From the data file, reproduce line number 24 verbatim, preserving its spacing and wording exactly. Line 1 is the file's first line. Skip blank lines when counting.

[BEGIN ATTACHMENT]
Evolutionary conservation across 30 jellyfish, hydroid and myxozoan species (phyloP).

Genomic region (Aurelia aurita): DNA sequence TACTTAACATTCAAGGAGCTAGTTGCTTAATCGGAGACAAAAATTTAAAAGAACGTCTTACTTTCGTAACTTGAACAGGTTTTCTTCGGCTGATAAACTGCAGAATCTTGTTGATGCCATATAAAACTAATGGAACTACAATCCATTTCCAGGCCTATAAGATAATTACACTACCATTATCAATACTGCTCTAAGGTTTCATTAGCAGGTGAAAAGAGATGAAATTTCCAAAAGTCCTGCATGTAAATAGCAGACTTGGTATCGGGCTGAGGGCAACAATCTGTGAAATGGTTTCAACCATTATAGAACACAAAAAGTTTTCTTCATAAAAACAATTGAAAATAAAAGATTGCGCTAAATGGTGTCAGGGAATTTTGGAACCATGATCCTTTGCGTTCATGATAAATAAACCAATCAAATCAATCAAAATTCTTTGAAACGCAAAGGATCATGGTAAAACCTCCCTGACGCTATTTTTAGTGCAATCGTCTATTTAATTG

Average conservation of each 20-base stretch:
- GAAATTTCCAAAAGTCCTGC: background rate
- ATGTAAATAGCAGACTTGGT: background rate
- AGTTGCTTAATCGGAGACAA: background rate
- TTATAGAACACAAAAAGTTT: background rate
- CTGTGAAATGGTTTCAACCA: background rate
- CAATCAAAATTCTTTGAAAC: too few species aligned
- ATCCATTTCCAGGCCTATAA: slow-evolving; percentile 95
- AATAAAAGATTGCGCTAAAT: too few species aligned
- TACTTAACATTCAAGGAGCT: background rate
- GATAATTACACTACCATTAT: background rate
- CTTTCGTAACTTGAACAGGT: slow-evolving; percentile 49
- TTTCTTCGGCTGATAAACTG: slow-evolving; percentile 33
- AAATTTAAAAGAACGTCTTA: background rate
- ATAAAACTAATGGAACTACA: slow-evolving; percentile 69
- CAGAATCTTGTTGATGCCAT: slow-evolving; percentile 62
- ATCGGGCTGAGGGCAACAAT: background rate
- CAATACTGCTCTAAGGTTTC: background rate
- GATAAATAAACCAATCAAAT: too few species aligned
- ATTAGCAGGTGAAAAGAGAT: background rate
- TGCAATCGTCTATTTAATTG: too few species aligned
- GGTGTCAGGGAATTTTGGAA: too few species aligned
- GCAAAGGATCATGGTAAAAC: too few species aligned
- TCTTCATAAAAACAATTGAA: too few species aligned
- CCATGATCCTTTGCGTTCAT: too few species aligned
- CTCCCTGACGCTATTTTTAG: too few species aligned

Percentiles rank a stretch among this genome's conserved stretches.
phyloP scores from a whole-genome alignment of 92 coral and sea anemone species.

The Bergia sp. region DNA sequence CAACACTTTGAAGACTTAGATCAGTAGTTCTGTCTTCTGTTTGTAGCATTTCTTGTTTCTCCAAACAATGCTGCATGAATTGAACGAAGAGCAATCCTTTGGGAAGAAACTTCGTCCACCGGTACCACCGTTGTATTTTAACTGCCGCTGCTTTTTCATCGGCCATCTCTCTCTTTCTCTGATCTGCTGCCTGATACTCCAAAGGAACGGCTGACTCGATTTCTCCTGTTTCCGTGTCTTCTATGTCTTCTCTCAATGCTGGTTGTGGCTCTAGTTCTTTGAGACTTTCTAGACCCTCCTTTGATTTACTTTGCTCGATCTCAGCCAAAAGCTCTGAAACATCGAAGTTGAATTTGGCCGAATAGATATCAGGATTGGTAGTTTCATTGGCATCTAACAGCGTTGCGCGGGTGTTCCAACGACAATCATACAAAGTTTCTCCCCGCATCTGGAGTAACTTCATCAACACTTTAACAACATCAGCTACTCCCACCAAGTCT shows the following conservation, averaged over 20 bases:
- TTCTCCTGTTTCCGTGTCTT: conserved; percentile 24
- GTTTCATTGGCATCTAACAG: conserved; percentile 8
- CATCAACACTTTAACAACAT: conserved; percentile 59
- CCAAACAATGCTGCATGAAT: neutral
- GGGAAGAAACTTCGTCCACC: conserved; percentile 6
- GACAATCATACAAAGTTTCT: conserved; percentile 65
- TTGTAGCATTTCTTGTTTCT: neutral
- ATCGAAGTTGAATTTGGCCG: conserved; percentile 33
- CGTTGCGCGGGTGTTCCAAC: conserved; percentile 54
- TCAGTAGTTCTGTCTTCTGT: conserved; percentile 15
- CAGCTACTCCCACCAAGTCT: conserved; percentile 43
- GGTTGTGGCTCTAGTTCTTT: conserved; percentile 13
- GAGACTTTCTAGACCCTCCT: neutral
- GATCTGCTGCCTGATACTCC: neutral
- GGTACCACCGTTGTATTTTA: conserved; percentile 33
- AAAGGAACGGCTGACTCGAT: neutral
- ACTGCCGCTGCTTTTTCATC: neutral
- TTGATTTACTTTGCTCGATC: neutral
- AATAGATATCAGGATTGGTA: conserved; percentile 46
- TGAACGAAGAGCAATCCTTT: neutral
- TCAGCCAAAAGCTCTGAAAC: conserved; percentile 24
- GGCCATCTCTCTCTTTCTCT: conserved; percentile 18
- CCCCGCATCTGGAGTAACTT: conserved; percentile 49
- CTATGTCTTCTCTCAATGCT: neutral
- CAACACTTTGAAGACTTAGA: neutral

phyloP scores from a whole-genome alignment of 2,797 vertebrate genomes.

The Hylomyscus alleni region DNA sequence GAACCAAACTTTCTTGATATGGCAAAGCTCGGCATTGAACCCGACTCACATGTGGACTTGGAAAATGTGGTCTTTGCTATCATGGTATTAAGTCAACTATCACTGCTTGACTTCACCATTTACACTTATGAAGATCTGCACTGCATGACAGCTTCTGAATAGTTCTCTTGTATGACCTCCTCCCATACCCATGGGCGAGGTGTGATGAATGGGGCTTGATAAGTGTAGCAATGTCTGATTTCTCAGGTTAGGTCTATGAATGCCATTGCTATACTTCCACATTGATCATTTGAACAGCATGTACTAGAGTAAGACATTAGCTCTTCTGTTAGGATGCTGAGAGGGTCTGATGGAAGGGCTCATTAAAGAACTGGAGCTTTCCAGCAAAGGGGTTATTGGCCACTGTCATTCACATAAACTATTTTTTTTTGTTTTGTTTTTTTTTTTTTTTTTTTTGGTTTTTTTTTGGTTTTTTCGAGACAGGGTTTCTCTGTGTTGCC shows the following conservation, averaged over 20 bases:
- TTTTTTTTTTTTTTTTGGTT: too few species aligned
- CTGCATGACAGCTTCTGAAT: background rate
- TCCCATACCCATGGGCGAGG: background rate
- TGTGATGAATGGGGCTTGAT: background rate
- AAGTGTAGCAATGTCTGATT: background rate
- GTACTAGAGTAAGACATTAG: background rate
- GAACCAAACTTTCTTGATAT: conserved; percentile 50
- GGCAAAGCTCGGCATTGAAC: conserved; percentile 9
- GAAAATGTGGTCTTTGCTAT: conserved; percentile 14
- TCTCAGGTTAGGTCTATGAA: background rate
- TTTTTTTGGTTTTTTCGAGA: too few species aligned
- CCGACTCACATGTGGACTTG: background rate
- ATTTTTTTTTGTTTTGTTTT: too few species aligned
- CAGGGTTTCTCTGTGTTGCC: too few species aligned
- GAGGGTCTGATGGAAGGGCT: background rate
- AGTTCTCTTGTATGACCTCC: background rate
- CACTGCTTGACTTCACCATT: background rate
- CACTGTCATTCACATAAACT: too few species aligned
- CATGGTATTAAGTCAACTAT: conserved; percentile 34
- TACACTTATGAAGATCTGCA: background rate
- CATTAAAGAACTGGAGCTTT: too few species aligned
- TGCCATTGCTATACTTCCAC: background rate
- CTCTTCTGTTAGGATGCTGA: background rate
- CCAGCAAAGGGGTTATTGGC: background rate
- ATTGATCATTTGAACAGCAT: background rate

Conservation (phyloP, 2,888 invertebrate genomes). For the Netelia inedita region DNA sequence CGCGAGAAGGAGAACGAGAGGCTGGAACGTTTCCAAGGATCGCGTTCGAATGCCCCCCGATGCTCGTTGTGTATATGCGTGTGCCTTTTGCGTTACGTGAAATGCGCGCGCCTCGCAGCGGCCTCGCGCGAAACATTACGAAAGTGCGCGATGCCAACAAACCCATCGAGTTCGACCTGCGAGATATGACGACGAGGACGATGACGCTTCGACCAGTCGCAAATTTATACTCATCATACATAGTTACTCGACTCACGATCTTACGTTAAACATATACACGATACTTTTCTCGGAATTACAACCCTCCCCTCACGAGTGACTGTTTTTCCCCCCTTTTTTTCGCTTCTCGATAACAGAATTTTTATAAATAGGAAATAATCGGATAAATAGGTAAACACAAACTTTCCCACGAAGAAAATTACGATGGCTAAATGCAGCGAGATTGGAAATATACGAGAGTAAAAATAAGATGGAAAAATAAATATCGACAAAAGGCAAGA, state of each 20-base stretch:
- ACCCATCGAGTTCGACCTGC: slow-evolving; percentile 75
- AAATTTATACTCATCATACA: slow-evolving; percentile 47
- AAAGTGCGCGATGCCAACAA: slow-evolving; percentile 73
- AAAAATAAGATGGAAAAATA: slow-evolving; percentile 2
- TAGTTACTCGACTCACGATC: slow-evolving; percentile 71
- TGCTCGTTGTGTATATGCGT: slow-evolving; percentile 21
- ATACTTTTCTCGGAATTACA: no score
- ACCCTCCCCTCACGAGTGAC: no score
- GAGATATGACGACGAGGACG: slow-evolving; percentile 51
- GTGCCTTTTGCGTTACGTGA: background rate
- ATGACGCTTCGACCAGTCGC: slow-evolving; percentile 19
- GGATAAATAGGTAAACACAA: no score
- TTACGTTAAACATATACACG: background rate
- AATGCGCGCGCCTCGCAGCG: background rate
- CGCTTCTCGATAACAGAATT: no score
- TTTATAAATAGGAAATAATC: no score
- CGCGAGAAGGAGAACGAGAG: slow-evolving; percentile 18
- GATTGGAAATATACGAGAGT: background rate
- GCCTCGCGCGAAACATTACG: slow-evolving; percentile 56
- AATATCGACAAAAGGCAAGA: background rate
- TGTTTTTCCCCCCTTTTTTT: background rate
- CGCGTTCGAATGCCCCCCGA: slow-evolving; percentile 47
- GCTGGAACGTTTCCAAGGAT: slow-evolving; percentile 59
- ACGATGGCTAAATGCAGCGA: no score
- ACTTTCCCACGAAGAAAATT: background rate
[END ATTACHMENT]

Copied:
- GGTGTCAGGGAATTTTGGAA: too few species aligned